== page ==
In answer to your previous question regarding my closing signature here, at the end of my posts, it is simply a thoughtful jewel written in Old Avestan [very obscure and only used very occasionaly in the Avesta] - though after your question above I was suprised to discover that Hudanush is also an Armenian name and as everyone is begining to call me Hudanush here and on another Zoroastrian forum, I have no objection to that becoming a name by which I am also known - perhaps I will add Syn and become Syn-Hudanush, I actualy quite like that.

Zoroastrianism vs Gnosticism

Dear Hudanush

I believe it is always hard to keep philosophy pure and intelligent from the folk beliefs that always surround us. Even today, in our scientific world, the majority of people on this planet hold and cherish the silliest possible superstititons and can't tell the difference between superstitions and science. Zarathushtra was aware of this. This is exactly why he was more concerned with getting "asha" right than with winning as many followers as possible. As Mazdaism should be today too.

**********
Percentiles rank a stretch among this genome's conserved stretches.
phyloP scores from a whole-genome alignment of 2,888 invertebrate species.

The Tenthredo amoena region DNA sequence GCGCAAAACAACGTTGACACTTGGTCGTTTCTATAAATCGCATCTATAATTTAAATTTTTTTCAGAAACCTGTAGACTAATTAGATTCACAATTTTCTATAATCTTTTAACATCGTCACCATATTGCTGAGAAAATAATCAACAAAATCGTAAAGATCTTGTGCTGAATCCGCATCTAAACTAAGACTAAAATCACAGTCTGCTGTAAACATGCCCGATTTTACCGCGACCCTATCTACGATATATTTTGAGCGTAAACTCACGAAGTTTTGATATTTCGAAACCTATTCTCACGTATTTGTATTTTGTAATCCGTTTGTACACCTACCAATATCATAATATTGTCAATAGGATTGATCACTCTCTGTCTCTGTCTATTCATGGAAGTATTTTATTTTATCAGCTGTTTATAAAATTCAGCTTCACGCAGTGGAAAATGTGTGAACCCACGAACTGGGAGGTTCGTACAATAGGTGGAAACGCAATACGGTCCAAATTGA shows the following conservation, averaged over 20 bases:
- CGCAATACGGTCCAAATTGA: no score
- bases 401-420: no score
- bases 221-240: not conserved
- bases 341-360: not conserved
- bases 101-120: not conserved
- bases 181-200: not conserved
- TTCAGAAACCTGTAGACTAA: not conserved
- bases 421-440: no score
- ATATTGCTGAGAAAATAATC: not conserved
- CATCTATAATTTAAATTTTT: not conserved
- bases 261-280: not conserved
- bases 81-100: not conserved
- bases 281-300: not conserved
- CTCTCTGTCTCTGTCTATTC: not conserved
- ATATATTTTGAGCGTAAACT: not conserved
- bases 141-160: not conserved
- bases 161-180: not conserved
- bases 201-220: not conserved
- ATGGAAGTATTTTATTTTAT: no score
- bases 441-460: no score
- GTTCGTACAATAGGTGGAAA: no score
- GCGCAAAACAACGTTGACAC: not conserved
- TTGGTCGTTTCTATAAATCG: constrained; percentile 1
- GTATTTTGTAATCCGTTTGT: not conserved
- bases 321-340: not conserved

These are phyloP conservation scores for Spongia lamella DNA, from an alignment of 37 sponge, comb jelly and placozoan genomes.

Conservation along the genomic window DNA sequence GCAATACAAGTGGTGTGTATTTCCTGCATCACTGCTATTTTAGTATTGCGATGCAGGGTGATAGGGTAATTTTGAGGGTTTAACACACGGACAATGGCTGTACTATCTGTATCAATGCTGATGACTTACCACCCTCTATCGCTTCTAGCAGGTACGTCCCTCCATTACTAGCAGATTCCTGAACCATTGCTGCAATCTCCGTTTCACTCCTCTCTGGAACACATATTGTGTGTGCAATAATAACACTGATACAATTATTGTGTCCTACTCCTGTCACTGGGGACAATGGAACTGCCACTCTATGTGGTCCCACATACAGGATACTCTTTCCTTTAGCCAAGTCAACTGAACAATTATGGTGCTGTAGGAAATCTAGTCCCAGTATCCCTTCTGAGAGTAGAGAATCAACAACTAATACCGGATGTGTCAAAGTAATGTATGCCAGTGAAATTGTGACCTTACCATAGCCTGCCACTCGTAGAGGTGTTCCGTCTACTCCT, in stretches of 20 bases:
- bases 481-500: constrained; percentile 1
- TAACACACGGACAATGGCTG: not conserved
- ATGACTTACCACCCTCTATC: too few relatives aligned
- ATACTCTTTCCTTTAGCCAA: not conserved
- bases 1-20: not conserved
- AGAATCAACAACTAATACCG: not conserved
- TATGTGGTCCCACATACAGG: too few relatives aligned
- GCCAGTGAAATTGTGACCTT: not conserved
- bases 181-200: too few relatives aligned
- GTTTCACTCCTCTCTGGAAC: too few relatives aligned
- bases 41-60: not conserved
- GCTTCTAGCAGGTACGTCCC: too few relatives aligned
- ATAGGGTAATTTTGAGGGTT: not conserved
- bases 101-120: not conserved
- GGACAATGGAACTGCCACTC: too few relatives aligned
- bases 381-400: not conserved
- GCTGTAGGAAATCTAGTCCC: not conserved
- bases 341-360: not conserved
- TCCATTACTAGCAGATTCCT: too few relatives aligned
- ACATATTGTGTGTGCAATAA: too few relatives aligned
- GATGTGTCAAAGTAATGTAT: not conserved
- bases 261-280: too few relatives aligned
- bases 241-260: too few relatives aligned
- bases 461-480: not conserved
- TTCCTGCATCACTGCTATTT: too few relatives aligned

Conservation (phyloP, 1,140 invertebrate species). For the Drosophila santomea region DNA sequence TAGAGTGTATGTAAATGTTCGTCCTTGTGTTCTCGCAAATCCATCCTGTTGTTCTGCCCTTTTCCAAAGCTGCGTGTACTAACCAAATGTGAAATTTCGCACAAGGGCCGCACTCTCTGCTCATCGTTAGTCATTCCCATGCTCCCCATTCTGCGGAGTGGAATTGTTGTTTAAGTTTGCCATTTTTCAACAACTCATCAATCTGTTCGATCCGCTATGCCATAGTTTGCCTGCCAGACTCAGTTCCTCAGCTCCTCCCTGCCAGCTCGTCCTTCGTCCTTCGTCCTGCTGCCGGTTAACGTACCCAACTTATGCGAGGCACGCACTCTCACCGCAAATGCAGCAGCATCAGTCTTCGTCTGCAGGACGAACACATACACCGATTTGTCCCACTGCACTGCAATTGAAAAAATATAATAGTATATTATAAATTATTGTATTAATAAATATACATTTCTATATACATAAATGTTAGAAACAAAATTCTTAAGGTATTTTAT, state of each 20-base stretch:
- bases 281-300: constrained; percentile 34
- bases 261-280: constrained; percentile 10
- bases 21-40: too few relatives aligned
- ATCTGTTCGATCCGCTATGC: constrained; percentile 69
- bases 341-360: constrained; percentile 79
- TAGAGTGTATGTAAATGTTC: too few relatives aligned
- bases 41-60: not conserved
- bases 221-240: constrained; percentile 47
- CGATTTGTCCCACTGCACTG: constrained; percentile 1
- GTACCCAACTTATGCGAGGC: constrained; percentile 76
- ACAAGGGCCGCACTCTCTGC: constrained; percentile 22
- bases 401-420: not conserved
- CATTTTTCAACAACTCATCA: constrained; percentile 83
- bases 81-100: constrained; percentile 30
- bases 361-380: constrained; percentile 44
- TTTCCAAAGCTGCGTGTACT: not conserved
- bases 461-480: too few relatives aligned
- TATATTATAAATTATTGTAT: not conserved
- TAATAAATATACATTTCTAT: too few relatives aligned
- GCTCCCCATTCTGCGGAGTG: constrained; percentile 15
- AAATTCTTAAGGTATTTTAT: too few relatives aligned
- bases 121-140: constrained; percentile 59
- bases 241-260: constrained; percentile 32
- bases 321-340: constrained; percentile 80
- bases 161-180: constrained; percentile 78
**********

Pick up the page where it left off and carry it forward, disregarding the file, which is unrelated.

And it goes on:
And you are of course right about Gnosticism. I was discussing Christian Gnosticism and not the original Greek variety.

Ushta
Alexander

2010/7/24 Syn

Thank you Alexander and Parviz for your comments and sorry I have not replied sooner, but both your posts motivated me in various directions of study, as is my habit [one thought will lead to many more - aaarrrggghhhhh], and I have been reading and studying since [in what spare time I have ], and at present I have not yet come to any specific conclusions that might further the debate here, but as is also my habit more and more questions and opinions will surface and I will undoubtedly be unable to restrain myself from offering those opinions and asking those questions .